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Let me try again A21. Thats pretty funny. I have the Brooklyn DAC. Adding a couple Sub woofers and need both the XLRs for the A21 and the RCAs for the Subs. I have been messing around with some single drivers and I like them so I figured if I get some good subs I can get all kinds of different drivers. Just curious because the A21 is not an actual balanced input is that 6db increase that usually exists between a true XLR to XLR in this case.
A component can have input and/or output circuits that are balanced and differential regardless of whether the rest of its internal signal path is balanced and differential or not. If the entire signal path of a component is balanced, it is usually referred to as being “fully balanced,” or words to that effect.
In this case I’m pretty certain that aside from its input circuits the internal signal path of the A21 is single-ended, but several things in its description, specs, and manual appear to indicate that its input circuits which receive the signals provided to its XLR connectors are in fact balanced and differential. Including a statement in its description that it provides "balanced inputs with discrete circuits and XLR connectors"; the fact that its input impedance is specified as "33 k Ω unbalanced; 66 k Ω balanced"; and various statements in the manual referring to the advantages of balanced interconnections.
Also, while it is true that connecting a balanced output to a balanced input (as you indicated you would be doing in connecting the Mytek DAC to the A21) will often result in 6 db more overall system gain than would be provided by an unbalanced connection between the same components, that is not always the case. It depends on the designs of the specific interface circuits in **both** components. And after looking at the descriptions and manuals of the two components I don’t see enough information to determine the answer in this case.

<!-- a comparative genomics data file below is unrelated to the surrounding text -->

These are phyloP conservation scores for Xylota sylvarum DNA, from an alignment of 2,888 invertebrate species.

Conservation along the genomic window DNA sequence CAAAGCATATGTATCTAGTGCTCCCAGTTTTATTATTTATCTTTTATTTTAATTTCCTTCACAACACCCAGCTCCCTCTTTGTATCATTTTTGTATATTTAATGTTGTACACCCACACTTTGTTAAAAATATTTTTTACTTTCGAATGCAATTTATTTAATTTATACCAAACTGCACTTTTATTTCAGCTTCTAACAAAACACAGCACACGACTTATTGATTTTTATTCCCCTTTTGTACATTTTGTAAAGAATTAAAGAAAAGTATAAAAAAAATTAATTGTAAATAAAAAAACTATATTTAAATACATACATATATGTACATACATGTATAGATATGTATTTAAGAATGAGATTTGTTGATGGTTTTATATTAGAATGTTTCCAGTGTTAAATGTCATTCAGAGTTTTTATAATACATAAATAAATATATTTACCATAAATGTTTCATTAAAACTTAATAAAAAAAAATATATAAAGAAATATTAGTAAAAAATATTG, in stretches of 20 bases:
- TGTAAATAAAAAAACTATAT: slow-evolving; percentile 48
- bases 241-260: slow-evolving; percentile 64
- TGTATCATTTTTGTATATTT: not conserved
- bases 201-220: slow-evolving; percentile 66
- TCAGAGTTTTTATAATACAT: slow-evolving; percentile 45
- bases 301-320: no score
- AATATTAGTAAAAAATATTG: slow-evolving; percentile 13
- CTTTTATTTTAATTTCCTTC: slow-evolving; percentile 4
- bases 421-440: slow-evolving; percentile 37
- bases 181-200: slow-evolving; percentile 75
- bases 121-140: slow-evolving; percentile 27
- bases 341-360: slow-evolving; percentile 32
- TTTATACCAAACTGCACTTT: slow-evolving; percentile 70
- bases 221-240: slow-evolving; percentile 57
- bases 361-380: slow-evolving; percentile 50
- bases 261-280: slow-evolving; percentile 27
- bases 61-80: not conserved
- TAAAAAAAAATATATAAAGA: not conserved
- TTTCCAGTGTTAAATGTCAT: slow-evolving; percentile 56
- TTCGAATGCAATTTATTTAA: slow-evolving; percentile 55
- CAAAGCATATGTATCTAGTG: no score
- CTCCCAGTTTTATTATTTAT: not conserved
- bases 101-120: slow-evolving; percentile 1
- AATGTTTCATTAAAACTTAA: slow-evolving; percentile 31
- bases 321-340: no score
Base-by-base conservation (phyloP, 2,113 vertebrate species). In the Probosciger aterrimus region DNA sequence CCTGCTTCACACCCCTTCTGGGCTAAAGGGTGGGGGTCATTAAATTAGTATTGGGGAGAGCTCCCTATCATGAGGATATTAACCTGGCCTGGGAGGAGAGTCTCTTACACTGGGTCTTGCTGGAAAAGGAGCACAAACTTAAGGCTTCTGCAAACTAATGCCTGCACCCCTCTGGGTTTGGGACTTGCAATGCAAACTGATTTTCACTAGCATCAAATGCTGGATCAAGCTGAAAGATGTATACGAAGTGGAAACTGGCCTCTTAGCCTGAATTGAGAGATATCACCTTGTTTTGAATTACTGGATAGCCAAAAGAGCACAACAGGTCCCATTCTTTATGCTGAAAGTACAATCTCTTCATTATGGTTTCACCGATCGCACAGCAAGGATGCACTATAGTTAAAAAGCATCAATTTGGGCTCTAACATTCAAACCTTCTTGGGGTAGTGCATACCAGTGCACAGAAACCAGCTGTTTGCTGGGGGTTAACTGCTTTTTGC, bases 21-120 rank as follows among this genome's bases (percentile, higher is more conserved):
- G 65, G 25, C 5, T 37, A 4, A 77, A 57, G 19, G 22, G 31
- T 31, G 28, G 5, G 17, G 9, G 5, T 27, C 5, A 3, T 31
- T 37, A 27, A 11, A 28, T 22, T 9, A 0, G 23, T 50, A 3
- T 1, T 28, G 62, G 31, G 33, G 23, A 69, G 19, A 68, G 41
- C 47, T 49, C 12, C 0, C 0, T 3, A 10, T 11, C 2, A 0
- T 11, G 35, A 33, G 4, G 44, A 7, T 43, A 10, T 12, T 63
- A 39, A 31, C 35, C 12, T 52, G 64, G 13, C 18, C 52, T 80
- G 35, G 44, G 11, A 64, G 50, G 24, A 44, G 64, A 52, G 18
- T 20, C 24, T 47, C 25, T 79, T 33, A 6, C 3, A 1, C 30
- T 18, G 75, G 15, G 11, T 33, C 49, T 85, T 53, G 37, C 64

BTW, I see also that the Brooklyn DAC incorporates internal jumpers that are said to provide the capability of reducing its output levels by 6 db. That may not have any relevance to your question, but I thought I’d point it out.
Sometimes an XLR input is actually not differential, but there for convenience. The A23 is an example. The (-) pin on the XLR input is grounded.
In the A21 however the (+) and (-) pins are not grounded, each has a 33k impedance to ground and the difference between them is used to determine the output.
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